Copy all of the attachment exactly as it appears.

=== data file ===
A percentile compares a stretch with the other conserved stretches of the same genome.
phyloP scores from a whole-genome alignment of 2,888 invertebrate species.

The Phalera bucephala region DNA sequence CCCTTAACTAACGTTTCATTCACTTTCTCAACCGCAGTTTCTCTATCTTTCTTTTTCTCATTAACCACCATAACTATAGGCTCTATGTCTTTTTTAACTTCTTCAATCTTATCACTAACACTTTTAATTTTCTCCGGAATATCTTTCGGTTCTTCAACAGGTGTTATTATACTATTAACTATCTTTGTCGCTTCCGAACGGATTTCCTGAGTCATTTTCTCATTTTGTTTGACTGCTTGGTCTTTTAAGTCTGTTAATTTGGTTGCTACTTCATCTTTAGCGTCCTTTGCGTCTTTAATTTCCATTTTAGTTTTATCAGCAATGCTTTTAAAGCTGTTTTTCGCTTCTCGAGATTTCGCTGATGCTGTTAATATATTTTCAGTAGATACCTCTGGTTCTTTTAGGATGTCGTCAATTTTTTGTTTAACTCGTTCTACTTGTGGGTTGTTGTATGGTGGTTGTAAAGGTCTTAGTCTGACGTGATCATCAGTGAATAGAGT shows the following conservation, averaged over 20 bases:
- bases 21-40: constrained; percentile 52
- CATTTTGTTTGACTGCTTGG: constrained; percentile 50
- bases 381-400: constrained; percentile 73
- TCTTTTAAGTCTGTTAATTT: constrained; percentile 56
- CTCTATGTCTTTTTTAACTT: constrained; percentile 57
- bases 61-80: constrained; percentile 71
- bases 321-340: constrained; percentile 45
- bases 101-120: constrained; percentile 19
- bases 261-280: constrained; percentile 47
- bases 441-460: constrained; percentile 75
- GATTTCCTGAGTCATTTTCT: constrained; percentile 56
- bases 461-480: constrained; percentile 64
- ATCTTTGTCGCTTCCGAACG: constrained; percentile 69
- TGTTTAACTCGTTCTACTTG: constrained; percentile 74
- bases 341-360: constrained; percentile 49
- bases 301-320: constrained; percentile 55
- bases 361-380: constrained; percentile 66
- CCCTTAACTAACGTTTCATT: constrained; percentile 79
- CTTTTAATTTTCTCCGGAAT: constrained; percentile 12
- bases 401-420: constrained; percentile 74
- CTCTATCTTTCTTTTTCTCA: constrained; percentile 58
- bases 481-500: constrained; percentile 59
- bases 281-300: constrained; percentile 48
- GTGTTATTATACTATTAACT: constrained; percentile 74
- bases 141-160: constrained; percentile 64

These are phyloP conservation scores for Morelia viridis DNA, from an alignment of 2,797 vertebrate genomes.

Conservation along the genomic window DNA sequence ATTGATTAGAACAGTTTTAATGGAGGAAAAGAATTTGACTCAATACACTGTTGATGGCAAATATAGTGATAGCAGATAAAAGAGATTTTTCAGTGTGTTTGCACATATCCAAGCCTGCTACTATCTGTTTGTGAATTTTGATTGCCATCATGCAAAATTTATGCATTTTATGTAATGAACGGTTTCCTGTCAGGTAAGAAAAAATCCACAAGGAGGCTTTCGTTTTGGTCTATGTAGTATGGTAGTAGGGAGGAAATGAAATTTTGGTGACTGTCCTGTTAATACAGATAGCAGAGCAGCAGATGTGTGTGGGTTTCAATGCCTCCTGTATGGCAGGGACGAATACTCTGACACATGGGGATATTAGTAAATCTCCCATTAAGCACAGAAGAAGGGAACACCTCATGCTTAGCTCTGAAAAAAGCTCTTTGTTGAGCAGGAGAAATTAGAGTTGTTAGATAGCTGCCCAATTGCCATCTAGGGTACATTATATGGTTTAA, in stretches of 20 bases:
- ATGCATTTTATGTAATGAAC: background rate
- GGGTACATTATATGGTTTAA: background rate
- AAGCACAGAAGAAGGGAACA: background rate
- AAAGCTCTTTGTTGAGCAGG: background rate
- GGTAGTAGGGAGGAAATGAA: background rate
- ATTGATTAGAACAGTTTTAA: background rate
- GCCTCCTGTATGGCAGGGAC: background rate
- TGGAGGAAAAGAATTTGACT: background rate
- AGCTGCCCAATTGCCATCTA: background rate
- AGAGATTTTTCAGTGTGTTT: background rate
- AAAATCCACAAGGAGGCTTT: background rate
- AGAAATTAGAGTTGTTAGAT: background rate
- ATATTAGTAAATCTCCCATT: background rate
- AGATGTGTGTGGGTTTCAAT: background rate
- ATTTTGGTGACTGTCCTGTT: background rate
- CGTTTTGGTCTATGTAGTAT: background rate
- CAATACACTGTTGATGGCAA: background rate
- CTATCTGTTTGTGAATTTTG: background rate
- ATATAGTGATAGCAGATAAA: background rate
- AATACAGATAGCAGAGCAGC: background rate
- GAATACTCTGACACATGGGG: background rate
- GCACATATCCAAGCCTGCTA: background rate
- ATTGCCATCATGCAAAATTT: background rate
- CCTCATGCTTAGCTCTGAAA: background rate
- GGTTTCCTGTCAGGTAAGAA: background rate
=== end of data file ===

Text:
A percentile compares a stretch with the other conserved stretches of the same genome.
phyloP scores from a whole-genome alignment of 2,888 invertebrate species.

The Phalera bucephala region DNA sequence CCCTTAACTAACGTTTCATTCACTTTCTCAACCGCAGTTTCTCTATCTTTCTTTTTCTCATTAACCACCATAACTATAGGCTCTATGTCTTTTTTAACTTCTTCAATCTTATCACTAACACTTTTAATTTTCTCCGGAATATCTTTCGGTTCTTCAACAGGTGTTATTATACTATTAACTATCTTTGTCGCTTCCGAACGGATTTCCTGAGTCATTTTCTCATTTTGTTTGACTGCTTGGTCTTTTAAGTCTGTTAATTTGGTTGCTACTTCATCTTTAGCGTCCTTTGCGTCTTTAATTTCCATTTTAGTTTTATCAGCAATGCTTTTAAAGCTGTTTTTCGCTTCTCGAGATTTCGCTGATGCTGTTAATATATTTTCAGTAGATACCTCTGGTTCTTTTAGGATGTCGTCAATTTTTTGTTTAACTCGTTCTACTTGTGGGTTGTTGTATGGTGGTTGTAAAGGTCTTAGTCTGACGTGATCATCAGTGAATAGAGT shows the following conservation, averaged over 20 bases:
- bases 21-40: constrained; percentile 52
- CATTTTGTTTGACTGCTTGG: constrained; percentile 50
- bases 381-400: constrained; percentile 73
- TCTTTTAAGTCTGTTAATTT: constrained; percentile 56
- CTCTATGTCTTTTTTAACTT: constrained; percentile 57
- bases 61-80: constrained; percentile 71
- bases 321-340: constrained; percentile 45
- bases 101-120: constrained; percentile 19
- bases 261-280: constrained; percentile 47
- bases 441-460: constrained; percentile 75
- GATTTCCTGAGTCATTTTCT: constrained; percentile 56
- bases 461-480: constrained; percentile 64
- ATCTTTGTCGCTTCCGAACG: constrained; percentile 69
- TGTTTAACTCGTTCTACTTG: constrained; percentile 74
- bases 341-360: constrained; percentile 49
- bases 301-320: constrained; percentile 55
- bases 361-380: constrained; percentile 66
- CCCTTAACTAACGTTTCATT: constrained; percentile 79
- CTTTTAATTTTCTCCGGAAT: constrained; percentile 12
- bases 401-420: constrained; percentile 74
- CTCTATCTTTCTTTTTCTCA: constrained; percentile 58
- bases 481-500: constrained; percentile 59
- bases 281-300: constrained; percentile 48
- GTGTTATTATACTATTAACT: constrained; percentile 74
- bases 141-160: constrained; percentile 64

These are phyloP conservation scores for Morelia viridis DNA, from an alignment of 2,797 vertebrate genomes.

Conservation along the genomic window DNA sequence ATTGATTAGAACAGTTTTAATGGAGGAAAAGAATTTGACTCAATACACTGTTGATGGCAAATATAGTGATAGCAGATAAAAGAGATTTTTCAGTGTGTTTGCACATATCCAAGCCTGCTACTATCTGTTTGTGAATTTTGATTGCCATCATGCAAAATTTATGCATTTTATGTAATGAACGGTTTCCTGTCAGGTAAGAAAAAATCCACAAGGAGGCTTTCGTTTTGGTCTATGTAGTATGGTAGTAGGGAGGAAATGAAATTTTGGTGACTGTCCTGTTAATACAGATAGCAGAGCAGCAGATGTGTGTGGGTTTCAATGCCTCCTGTATGGCAGGGACGAATACTCTGACACATGGGGATATTAGTAAATCTCCCATTAAGCACAGAAGAAGGGAACACCTCATGCTTAGCTCTGAAAAAAGCTCTTTGTTGAGCAGGAGAAATTAGAGTTGTTAGATAGCTGCCCAATTGCCATCTAGGGTACATTATATGGTTTAA, in stretches of 20 bases:
- ATGCATTTTATGTAATGAAC: background rate
- GGGTACATTATATGGTTTAA: background rate
- AAGCACAGAAGAAGGGAACA: background rate
- AAAGCTCTTTGTTGAGCAGG: background rate
- GGTAGTAGGGAGGAAATGAA: background rate
- ATTGATTAGAACAGTTTTAA: background rate
- GCCTCCTGTATGGCAGGGAC: background rate
- TGGAGGAAAAGAATTTGACT: background rate
- AGCTGCCCAATTGCCATCTA: background rate
- AGAGATTTTTCAGTGTGTTT: background rate
- AAAATCCACAAGGAGGCTTT: background rate
- AGAAATTAGAGTTGTTAGAT: background rate
- ATATTAGTAAATCTCCCATT: background rate
- AGATGTGTGTGGGTTTCAAT: background rate
- ATTTTGGTGACTGTCCTGTT: background rate
- CGTTTTGGTCTATGTAGTAT: background rate
- CAATACACTGTTGATGGCAA: background rate
- CTATCTGTTTGTGAATTTTG: background rate
- ATATAGTGATAGCAGATAAA: background rate
- AATACAGATAGCAGAGCAGC: background rate
- GAATACTCTGACACATGGGG: background rate
- GCACATATCCAAGCCTGCTA: background rate
- ATTGCCATCATGCAAAATTT: background rate
- CCTCATGCTTAGCTCTGAAA: background rate
- GGTTTCCTGTCAGGTAAGAA: background rate